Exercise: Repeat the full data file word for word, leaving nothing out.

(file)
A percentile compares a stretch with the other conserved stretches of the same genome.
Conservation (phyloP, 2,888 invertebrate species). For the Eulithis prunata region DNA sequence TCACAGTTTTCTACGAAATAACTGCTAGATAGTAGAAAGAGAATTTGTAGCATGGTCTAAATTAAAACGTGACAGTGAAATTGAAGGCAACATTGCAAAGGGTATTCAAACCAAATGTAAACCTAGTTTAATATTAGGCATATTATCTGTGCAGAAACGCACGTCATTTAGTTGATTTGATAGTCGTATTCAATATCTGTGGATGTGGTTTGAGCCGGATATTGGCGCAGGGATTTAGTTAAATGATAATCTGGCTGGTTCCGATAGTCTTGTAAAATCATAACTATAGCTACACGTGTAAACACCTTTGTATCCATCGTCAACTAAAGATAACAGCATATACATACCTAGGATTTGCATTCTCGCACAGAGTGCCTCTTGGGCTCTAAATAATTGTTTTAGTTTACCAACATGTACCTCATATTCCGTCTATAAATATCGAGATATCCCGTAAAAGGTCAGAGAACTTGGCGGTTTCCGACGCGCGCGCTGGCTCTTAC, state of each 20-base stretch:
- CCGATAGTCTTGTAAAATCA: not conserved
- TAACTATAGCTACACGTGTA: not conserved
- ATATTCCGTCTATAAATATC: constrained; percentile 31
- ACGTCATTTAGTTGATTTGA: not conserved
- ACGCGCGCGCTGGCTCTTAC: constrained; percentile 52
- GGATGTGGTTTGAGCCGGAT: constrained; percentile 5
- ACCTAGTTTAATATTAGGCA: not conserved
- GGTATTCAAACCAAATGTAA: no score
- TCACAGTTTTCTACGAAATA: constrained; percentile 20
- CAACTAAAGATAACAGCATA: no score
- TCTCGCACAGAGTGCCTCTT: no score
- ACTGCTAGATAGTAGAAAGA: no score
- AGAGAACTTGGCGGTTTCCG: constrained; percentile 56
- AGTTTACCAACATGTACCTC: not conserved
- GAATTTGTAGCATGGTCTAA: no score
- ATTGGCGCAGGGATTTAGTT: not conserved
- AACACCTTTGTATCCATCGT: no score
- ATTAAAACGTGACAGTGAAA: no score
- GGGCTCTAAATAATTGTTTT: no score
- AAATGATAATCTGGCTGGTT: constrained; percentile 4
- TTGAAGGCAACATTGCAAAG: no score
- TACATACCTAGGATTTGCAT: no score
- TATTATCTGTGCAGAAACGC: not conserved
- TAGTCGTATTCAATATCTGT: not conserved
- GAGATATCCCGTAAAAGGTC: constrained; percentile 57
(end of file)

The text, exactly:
A percentile compares a stretch with the other conserved stretches of the same genome.
Conservation (phyloP, 2,888 invertebrate species). For the Eulithis prunata region DNA sequence TCACAGTTTTCTACGAAATAACTGCTAGATAGTAGAAAGAGAATTTGTAGCATGGTCTAAATTAAAACGTGACAGTGAAATTGAAGGCAACATTGCAAAGGGTATTCAAACCAAATGTAAACCTAGTTTAATATTAGGCATATTATCTGTGCAGAAACGCACGTCATTTAGTTGATTTGATAGTCGTATTCAATATCTGTGGATGTGGTTTGAGCCGGATATTGGCGCAGGGATTTAGTTAAATGATAATCTGGCTGGTTCCGATAGTCTTGTAAAATCATAACTATAGCTACACGTGTAAACACCTTTGTATCCATCGTCAACTAAAGATAACAGCATATACATACCTAGGATTTGCATTCTCGCACAGAGTGCCTCTTGGGCTCTAAATAATTGTTTTAGTTTACCAACATGTACCTCATATTCCGTCTATAAATATCGAGATATCCCGTAAAAGGTCAGAGAACTTGGCGGTTTCCGACGCGCGCGCTGGCTCTTAC, state of each 20-base stretch:
- CCGATAGTCTTGTAAAATCA: not conserved
- TAACTATAGCTACACGTGTA: not conserved
- ATATTCCGTCTATAAATATC: constrained; percentile 31
- ACGTCATTTAGTTGATTTGA: not conserved
- ACGCGCGCGCTGGCTCTTAC: constrained; percentile 52
- GGATGTGGTTTGAGCCGGAT: constrained; percentile 5
- ACCTAGTTTAATATTAGGCA: not conserved
- GGTATTCAAACCAAATGTAA: no score
- TCACAGTTTTCTACGAAATA: constrained; percentile 20
- CAACTAAAGATAACAGCATA: no score
- TCTCGCACAGAGTGCCTCTT: no score
- ACTGCTAGATAGTAGAAAGA: no score
- AGAGAACTTGGCGGTTTCCG: constrained; percentile 56
- AGTTTACCAACATGTACCTC: not conserved
- GAATTTGTAGCATGGTCTAA: no score
- ATTGGCGCAGGGATTTAGTT: not conserved
- AACACCTTTGTATCCATCGT: no score
- ATTAAAACGTGACAGTGAAA: no score
- GGGCTCTAAATAATTGTTTT: no score
- AAATGATAATCTGGCTGGTT: constrained; percentile 4
- TTGAAGGCAACATTGCAAAG: no score
- TACATACCTAGGATTTGCAT: no score
- TATTATCTGTGCAGAAACGC: not conserved
- TAGTCGTATTCAATATCTGT: not conserved
- GAGATATCCCGTAAAAGGTC: constrained; percentile 57